So this is my first post on this forum, I found out about these houses on a Abandoned Lincolnshire group on Facebook and thought they were definitely worth a trip, but... the first trip wasn't very successful, the address for these houses took us to two houses on the other side of Withcall that were at one point abandoned but have since been knocked down, so after about half an hour of looking around it became very clear the houses weren't there.
After talking to the person who posted them originally and finding out the real location we headed back up to find them. We had to make sure we kept quiet as there is a neighbor attached to the 2nd station house and we weren't sure they'd have appreciated a night time visit from 3 explorers haha.
Access to the house is easy, the doors being left open is always convenient. Walking around the houses only took 30 minutes or so , but was still a nice little explore. It's one of them places that besides a few repairs and some serious wallpapering, it looks like the family could just walk back through the front door and pick up their lives where they left off which gave the houses a real creepy vibe.
I guess that's all that really needs to be said about these houses. Here's a few pictures:
Thanks for reading:)
Recently, I´ve visited "Mold House". Of course, more than well-known. When I first set my eyes on pictures of that house with its amazing colours and its state of decay, I instantly fell in love. I´m glad I could fulfill my dream of visiting that place. I especially loved the pink colour of the armchairs being sokaed into the carpet.
By TheBaronof Scotland
2 visits to this place, this is a kind of mish mash of both trips, first with UAP and second alone
round the back
bit of stair porn
Now, on the way out I bump into a guy who lives on the estate, after chatting about the history of the place his wife pops along and mentions the mausoleum
Then proceeds to tell me the route to find it in the forrest !
Not the biggest of finds but certainly wasnt expecting that wwhen I woke up
By TheBaronof Scotland
This place has just had a major collapse in the building but I beleive the chapel is still ok
GARTHLAND House, on the outskirts of Lochwinnoch, was one of Renfrewshire's most majestic mansions. The greyish-pink Tudor-style architecture of the two-storey building was enhanced by a pillared porch, elegant stairway, ivy-clad walls, pedimented portico, soaring chimneys, sloping roof and exquisitely-carved dormer and bay windows.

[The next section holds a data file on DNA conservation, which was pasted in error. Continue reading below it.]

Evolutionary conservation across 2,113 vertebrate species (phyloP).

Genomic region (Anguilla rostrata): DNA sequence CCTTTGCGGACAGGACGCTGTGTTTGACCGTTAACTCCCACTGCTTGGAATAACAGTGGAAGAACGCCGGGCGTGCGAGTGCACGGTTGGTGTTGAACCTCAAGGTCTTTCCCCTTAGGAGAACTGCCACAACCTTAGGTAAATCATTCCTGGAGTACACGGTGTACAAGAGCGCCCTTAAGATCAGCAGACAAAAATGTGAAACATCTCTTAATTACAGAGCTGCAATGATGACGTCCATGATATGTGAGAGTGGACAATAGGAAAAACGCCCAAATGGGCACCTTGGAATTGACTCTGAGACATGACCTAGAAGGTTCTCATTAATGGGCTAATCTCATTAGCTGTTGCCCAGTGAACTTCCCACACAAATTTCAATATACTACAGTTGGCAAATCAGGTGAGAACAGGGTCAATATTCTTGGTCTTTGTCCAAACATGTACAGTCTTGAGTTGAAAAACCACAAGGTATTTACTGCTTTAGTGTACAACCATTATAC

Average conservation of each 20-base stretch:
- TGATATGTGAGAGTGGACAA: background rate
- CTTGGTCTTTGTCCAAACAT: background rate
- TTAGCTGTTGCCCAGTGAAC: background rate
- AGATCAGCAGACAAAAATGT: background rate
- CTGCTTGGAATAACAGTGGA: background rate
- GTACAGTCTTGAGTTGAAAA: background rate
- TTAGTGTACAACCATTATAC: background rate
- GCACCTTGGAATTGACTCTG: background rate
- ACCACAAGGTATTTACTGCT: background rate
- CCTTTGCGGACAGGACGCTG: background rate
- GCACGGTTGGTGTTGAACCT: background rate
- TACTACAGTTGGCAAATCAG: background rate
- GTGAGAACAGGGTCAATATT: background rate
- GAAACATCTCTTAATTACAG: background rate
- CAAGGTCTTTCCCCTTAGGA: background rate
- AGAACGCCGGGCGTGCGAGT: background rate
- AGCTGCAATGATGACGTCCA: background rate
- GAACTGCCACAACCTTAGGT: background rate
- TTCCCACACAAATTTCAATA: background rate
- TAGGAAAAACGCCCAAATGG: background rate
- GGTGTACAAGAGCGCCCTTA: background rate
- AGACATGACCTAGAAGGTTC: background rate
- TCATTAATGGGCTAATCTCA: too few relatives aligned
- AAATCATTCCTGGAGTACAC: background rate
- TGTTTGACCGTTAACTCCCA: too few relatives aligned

Built in 1796 by David King for wealthy land-owner James Adam, Garthland was embowered by beautiful gardens embellished by manicured lawns, gravel paths, sprawling rhododendrons, towering conifers and fragrant flowers and herbs.
Sadly the historic house is now but a shell of its former self. Today it lies derelict, abandoned and boarded-up in woodlands now overgrown and neglected. Yet still the old mansion clings tenaciously to its proud history. Even in the midst of its devastation it is not difficult to imagine Garthland in all its architectural and horticultural glory.
Known originally as Garpel House then Barr House before becoming Garthland House, the regal residence was acquired by the Macdowall family who came initially from Garthland in Wigtownshire and were descended from the Lords of Galloway. During the mid-1930s, Henry Macdowall sold it to the Mill Hill Foreign Missionary Society that was founded. Garthland House was renamed St Jospeh's College by the Society and, during its heyday, around 30 young men were students there.
A three-storey dormitory block was added in 1936 followed by a beautiful brick-red chapel in 1943. Both the sleeping quarters and the chapel can still be seen today although, like the house, they have fallen into disrepair and are but fragments of their former selves.
I beleive this is where the collapse was (not suprising if I`m honest)
Stairwell of 3 storey Dorm (stairwell was gutted with a fire, and the 3 story dorm was a dissapointment, but hey its the chapel that you are there for really)
tell if too much of a write up, history is interesting but not everyones cup of tea